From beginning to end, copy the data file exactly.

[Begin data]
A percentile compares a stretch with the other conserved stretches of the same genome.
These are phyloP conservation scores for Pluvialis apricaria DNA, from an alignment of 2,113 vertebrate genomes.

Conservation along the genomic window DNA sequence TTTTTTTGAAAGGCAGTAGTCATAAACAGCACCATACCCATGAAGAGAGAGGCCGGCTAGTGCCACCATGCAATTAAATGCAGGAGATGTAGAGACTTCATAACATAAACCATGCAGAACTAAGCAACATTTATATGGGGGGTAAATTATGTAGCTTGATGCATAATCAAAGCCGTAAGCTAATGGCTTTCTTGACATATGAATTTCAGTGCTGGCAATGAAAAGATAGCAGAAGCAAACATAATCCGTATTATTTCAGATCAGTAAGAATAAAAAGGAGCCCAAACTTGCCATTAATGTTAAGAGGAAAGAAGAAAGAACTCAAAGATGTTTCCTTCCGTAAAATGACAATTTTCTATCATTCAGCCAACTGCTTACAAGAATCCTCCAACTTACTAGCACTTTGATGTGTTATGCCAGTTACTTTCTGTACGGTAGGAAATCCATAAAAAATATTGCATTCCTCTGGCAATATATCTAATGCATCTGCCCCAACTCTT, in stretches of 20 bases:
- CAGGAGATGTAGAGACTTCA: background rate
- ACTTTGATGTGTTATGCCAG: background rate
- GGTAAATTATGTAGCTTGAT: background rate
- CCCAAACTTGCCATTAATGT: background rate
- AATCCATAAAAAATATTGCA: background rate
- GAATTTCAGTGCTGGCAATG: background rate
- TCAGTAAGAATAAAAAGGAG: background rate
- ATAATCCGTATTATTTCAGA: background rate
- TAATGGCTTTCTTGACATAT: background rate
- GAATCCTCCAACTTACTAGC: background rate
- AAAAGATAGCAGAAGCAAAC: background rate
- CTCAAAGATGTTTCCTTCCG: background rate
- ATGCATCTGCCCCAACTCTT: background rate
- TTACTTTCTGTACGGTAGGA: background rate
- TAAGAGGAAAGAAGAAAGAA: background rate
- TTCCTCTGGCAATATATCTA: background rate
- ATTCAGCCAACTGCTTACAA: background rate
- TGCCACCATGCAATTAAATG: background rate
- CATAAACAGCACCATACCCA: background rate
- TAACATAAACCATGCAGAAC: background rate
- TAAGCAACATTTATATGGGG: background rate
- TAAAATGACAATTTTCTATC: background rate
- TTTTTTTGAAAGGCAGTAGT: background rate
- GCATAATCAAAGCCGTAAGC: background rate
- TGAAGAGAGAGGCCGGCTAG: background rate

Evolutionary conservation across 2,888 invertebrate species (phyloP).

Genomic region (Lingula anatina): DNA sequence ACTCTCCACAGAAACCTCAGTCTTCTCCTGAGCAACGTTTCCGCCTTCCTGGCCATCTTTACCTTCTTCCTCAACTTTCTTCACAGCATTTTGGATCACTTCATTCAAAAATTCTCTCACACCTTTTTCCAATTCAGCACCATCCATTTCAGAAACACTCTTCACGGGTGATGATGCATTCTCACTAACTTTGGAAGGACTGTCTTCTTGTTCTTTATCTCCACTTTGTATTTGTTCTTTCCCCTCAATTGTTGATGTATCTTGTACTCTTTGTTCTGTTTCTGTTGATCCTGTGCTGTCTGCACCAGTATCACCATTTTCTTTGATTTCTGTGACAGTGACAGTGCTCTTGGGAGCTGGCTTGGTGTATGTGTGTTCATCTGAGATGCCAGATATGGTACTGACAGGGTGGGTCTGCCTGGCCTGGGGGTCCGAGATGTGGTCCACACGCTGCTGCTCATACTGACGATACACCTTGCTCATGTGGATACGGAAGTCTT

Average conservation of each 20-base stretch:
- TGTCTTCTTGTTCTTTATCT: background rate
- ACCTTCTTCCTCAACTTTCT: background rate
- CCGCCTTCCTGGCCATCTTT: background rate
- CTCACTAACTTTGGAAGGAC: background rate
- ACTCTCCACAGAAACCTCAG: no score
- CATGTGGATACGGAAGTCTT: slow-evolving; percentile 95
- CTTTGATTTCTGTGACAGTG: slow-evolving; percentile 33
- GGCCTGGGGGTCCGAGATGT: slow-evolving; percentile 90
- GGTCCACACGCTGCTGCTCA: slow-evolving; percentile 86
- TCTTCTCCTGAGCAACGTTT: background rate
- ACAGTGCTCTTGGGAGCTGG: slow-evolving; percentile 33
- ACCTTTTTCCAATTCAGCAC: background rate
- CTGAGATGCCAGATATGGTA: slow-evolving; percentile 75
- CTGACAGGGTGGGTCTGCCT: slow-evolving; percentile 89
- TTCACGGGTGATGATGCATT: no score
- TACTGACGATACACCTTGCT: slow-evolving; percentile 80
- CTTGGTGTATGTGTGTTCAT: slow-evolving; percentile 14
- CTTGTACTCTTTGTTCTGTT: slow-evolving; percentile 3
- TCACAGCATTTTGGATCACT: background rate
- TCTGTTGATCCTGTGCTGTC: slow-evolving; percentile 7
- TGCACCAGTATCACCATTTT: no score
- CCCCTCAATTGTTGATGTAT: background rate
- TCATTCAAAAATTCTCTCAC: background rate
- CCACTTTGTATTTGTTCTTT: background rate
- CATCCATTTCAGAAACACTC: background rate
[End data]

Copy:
A percentile compares a stretch with the other conserved stretches of the same genome.
These are phyloP conservation scores for Pluvialis apricaria DNA, from an alignment of 2,113 vertebrate genomes.

Conservation along the genomic window DNA sequence TTTTTTTGAAAGGCAGTAGTCATAAACAGCACCATACCCATGAAGAGAGAGGCCGGCTAGTGCCACCATGCAATTAAATGCAGGAGATGTAGAGACTTCATAACATAAACCATGCAGAACTAAGCAACATTTATATGGGGGGTAAATTATGTAGCTTGATGCATAATCAAAGCCGTAAGCTAATGGCTTTCTTGACATATGAATTTCAGTGCTGGCAATGAAAAGATAGCAGAAGCAAACATAATCCGTATTATTTCAGATCAGTAAGAATAAAAAGGAGCCCAAACTTGCCATTAATGTTAAGAGGAAAGAAGAAAGAACTCAAAGATGTTTCCTTCCGTAAAATGACAATTTTCTATCATTCAGCCAACTGCTTACAAGAATCCTCCAACTTACTAGCACTTTGATGTGTTATGCCAGTTACTTTCTGTACGGTAGGAAATCCATAAAAAATATTGCATTCCTCTGGCAATATATCTAATGCATCTGCCCCAACTCTT, in stretches of 20 bases:
- CAGGAGATGTAGAGACTTCA: background rate
- ACTTTGATGTGTTATGCCAG: background rate
- GGTAAATTATGTAGCTTGAT: background rate
- CCCAAACTTGCCATTAATGT: background rate
- AATCCATAAAAAATATTGCA: background rate
- GAATTTCAGTGCTGGCAATG: background rate
- TCAGTAAGAATAAAAAGGAG: background rate
- ATAATCCGTATTATTTCAGA: background rate
- TAATGGCTTTCTTGACATAT: background rate
- GAATCCTCCAACTTACTAGC: background rate
- AAAAGATAGCAGAAGCAAAC: background rate
- CTCAAAGATGTTTCCTTCCG: background rate
- ATGCATCTGCCCCAACTCTT: background rate
- TTACTTTCTGTACGGTAGGA: background rate
- TAAGAGGAAAGAAGAAAGAA: background rate
- TTCCTCTGGCAATATATCTA: background rate
- ATTCAGCCAACTGCTTACAA: background rate
- TGCCACCATGCAATTAAATG: background rate
- CATAAACAGCACCATACCCA: background rate
- TAACATAAACCATGCAGAAC: background rate
- TAAGCAACATTTATATGGGG: background rate
- TAAAATGACAATTTTCTATC: background rate
- TTTTTTTGAAAGGCAGTAGT: background rate
- GCATAATCAAAGCCGTAAGC: background rate
- TGAAGAGAGAGGCCGGCTAG: background rate

Evolutionary conservation across 2,888 invertebrate species (phyloP).

Genomic region (Lingula anatina): DNA sequence ACTCTCCACAGAAACCTCAGTCTTCTCCTGAGCAACGTTTCCGCCTTCCTGGCCATCTTTACCTTCTTCCTCAACTTTCTTCACAGCATTTTGGATCACTTCATTCAAAAATTCTCTCACACCTTTTTCCAATTCAGCACCATCCATTTCAGAAACACTCTTCACGGGTGATGATGCATTCTCACTAACTTTGGAAGGACTGTCTTCTTGTTCTTTATCTCCACTTTGTATTTGTTCTTTCCCCTCAATTGTTGATGTATCTTGTACTCTTTGTTCTGTTTCTGTTGATCCTGTGCTGTCTGCACCAGTATCACCATTTTCTTTGATTTCTGTGACAGTGACAGTGCTCTTGGGAGCTGGCTTGGTGTATGTGTGTTCATCTGAGATGCCAGATATGGTACTGACAGGGTGGGTCTGCCTGGCCTGGGGGTCCGAGATGTGGTCCACACGCTGCTGCTCATACTGACGATACACCTTGCTCATGTGGATACGGAAGTCTT

Average conservation of each 20-base stretch:
- TGTCTTCTTGTTCTTTATCT: background rate
- ACCTTCTTCCTCAACTTTCT: background rate
- CCGCCTTCCTGGCCATCTTT: background rate
- CTCACTAACTTTGGAAGGAC: background rate
- ACTCTCCACAGAAACCTCAG: no score
- CATGTGGATACGGAAGTCTT: slow-evolving; percentile 95
- CTTTGATTTCTGTGACAGTG: slow-evolving; percentile 33
- GGCCTGGGGGTCCGAGATGT: slow-evolving; percentile 90
- GGTCCACACGCTGCTGCTCA: slow-evolving; percentile 86
- TCTTCTCCTGAGCAACGTTT: background rate
- ACAGTGCTCTTGGGAGCTGG: slow-evolving; percentile 33
- ACCTTTTTCCAATTCAGCAC: background rate
- CTGAGATGCCAGATATGGTA: slow-evolving; percentile 75
- CTGACAGGGTGGGTCTGCCT: slow-evolving; percentile 89
- TTCACGGGTGATGATGCATT: no score
- TACTGACGATACACCTTGCT: slow-evolving; percentile 80
- CTTGGTGTATGTGTGTTCAT: slow-evolving; percentile 14
- CTTGTACTCTTTGTTCTGTT: slow-evolving; percentile 3
- TCACAGCATTTTGGATCACT: background rate
- TCTGTTGATCCTGTGCTGTC: slow-evolving; percentile 7
- TGCACCAGTATCACCATTTT: no score
- CCCCTCAATTGTTGATGTAT: background rate
- TCATTCAAAAATTCTCTCAC: background rate
- CCACTTTGTATTTGTTCTTT: background rate
- CATCCATTTCAGAAACACTC: background rate